King grew up in a religious household, and he has spent his life pondering and understanding the role that faith plays in his life. Few authors have explored the relationship between faith and addiction as deeply as King, or in a way that is as accessible to a Christian audience. Those who do not share this perspective may find the biblical allegories and quotes off-putting, as if King’s religious background detracts from the seriousness of his writing. But for those who share this worldview, it offers fascinating insight into how people treat both themselves and others.

“Addiction is a kind of faith gone wrong,” King posits. King explains how he was able to come to terms with his own addiction and gain control of it. He needed to reckon with his own shame, fueled by the stigma that addiction was a “moral failing,” a sign of a weak will and a weak mind. Using his own experience as a jumping-off point, he tries to explain how complex addiction is, how universal an experience it is, and how shame and “tough love” are often the worst ways to handle it.

King’s goal is loftier than garnering sympathy for people who use drugs, or pushing policy proposals that will save lives, although he does both. He wants to diagnose all of us, and help us understand how our lives have become steeped in addiction. “The idea of addiction as a disease,” he writes, ‘allowed me to let down my defenses and accept help.”

But he also explores the idea of the so-called Disease Model of addiction and finds it imperfect and lacking. King argues that the opioid crisis, and addiction in general, is “more than a disease.” It is a complex hydra of impulses and emotions, a mobius strip of blame, shame, need, and fear, a vicious, self-reinforcing cycle. In order to defeat it, we must first untangle it and understand it.

The drug addictions plaguing communities, cocaine and meth and heroin, have been exacerbated by politicians who, rather than trying to help people in need, choose to “wage war on our citizens.” These “tough on crime” policies have fed on racial stereotypes of “super predators” and “welfare queens,” but they hid the growing problem of drug addiction surging in affluent white communities as well as poor rural communities.

King believes that addiction “reveals something about our culture, our economy, and our world that is very much considered ‘normal’ but is actually destroying what is human.” Opioids, he explains, “are not the cause of addiction, even though they are addictive.” Instead, addiction is driven by a desire to escape pain. For some that pain is physical, as it was for King, but for others it is emotional, psychological, even spiritual. Poverty, isolation, and hopelessness are all types of pain from which addiction offers a momentary escape at a great cost.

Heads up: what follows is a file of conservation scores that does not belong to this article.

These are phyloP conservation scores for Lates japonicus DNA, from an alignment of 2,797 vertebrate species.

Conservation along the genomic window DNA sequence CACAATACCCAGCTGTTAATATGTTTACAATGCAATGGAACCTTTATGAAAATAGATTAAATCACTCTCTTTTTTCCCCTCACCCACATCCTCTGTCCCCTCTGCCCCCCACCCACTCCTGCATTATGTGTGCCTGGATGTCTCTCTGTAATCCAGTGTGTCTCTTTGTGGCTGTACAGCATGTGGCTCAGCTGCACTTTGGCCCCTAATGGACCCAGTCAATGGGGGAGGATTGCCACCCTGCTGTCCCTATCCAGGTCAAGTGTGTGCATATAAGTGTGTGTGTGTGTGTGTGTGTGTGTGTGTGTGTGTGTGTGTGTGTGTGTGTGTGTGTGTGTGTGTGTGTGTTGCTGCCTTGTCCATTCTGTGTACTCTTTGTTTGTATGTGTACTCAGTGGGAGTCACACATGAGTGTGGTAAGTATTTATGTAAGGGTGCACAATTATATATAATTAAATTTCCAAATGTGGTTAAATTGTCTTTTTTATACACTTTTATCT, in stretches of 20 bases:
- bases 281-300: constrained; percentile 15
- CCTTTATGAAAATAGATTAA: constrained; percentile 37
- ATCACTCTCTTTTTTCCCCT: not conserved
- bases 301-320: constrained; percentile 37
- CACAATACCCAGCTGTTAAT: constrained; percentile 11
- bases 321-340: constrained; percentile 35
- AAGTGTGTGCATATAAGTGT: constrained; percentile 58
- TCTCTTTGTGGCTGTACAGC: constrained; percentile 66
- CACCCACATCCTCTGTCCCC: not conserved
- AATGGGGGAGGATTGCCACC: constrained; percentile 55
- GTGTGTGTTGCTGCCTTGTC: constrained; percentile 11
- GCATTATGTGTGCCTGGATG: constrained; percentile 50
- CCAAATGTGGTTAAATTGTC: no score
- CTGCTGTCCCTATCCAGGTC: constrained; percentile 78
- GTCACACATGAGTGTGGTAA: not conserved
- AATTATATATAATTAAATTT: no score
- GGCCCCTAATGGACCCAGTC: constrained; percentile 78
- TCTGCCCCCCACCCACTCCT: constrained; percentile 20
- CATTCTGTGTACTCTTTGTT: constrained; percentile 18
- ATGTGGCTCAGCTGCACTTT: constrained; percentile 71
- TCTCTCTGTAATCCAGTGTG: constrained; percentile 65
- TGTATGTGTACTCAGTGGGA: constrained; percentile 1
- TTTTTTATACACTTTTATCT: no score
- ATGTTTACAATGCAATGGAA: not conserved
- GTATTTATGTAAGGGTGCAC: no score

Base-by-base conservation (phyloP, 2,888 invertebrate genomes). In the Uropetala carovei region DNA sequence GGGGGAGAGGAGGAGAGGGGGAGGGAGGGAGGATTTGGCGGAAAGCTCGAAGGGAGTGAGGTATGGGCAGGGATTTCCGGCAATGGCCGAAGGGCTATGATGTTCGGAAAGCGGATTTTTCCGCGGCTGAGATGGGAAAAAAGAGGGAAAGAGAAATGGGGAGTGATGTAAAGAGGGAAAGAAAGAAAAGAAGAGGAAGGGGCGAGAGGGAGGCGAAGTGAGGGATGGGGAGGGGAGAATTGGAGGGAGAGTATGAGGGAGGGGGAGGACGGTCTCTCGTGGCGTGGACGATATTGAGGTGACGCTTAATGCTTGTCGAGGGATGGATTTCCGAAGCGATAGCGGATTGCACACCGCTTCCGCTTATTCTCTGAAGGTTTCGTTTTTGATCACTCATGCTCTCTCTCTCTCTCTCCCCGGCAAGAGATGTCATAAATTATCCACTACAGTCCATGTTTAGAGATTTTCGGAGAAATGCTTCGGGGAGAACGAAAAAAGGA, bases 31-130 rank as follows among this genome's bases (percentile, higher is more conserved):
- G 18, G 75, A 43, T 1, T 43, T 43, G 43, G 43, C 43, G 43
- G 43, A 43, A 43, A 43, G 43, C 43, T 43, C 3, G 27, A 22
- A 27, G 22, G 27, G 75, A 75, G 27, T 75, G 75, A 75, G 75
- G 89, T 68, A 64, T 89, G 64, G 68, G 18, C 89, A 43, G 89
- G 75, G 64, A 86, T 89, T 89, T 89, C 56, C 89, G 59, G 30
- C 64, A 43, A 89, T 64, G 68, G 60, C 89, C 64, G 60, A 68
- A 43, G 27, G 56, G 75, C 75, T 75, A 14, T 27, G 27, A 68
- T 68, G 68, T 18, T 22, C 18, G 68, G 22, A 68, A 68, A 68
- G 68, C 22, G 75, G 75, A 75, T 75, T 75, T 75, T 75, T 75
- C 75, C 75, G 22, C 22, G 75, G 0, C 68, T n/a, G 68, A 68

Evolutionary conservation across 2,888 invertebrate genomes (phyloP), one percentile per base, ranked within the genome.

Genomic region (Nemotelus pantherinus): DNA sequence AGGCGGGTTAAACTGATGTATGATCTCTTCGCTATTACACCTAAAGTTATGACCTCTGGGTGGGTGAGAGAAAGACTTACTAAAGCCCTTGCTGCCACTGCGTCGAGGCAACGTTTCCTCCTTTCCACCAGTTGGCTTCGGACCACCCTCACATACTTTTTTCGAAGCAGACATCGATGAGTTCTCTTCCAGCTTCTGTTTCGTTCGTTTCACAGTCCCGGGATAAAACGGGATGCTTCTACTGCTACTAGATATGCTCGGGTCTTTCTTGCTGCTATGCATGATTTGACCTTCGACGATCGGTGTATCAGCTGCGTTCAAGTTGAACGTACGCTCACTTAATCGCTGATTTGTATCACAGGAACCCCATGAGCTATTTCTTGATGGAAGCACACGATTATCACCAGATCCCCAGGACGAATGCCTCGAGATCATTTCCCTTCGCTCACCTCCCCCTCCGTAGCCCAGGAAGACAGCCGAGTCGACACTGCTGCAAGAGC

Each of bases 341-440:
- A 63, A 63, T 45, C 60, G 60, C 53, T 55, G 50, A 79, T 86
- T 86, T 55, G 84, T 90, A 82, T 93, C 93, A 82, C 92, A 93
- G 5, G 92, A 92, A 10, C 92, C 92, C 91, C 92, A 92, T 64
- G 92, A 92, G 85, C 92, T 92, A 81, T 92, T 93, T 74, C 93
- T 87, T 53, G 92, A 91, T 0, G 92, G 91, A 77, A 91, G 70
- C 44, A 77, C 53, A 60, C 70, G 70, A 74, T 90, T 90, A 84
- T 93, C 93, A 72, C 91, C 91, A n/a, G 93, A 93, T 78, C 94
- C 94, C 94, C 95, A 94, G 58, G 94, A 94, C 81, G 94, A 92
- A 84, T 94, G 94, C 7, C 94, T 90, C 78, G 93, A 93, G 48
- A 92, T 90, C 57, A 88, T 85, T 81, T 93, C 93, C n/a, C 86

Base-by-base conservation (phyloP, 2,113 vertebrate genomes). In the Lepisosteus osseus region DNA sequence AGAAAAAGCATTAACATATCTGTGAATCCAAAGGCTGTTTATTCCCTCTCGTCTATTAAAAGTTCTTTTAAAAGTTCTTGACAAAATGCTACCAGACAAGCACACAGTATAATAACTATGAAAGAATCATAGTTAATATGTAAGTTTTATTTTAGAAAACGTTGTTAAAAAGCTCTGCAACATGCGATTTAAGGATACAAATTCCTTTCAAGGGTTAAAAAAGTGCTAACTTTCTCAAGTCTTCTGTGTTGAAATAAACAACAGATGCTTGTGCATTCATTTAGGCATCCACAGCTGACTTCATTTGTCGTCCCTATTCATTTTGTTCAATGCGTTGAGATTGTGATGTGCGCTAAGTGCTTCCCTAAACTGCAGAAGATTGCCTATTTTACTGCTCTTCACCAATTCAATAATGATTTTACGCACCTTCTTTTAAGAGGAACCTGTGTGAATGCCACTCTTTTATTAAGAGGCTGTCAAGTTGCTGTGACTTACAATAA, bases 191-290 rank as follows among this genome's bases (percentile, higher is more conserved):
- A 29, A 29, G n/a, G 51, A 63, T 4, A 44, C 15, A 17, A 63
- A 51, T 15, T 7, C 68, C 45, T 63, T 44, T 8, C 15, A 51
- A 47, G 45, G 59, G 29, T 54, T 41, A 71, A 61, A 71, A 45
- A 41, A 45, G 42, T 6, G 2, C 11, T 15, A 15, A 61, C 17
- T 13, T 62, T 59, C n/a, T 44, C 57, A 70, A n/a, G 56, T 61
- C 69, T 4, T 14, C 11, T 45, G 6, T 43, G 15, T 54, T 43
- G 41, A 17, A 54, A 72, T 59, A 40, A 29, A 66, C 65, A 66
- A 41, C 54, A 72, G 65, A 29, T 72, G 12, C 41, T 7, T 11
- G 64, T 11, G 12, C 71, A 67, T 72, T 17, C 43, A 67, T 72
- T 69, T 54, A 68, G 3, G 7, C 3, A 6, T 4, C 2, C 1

There are no easy answers to the addiction crisis, because King explains that addiction itself is the easy answer. Instead, he promotes the idea of slow, deliberate changes made on both the personal and the systemic level. That is what King means when he writes about faith: that faith in ourselves, each other, and the slow process of growth are the only way to overcome addiction. We must grapple with our own shame and fear in order to promote positivity, rather than condemning addicts out of a misplaced superiority.

“To struggle with control of our own actions is at the heart of what it means to be human.” As the opioid epidemic rages, more and more people either struggle with their own substance use disorders or know and love someone mired in addiction. These are the people for whom Addiction Nation is written: people who are afraid, who don’t know what to do, who know that the old answers won’t work and are looking for new solutions.

For Christian audiences, and people who find strength in their faith, King’s story and perspective are inspiring and enlightening. For  anyone scared or ashamed, the ideas explored in Addiction Nation will help them remember the most important message in overcoming addiction: You are not alone. We are all in this together.

Tom Houseman, Policy Director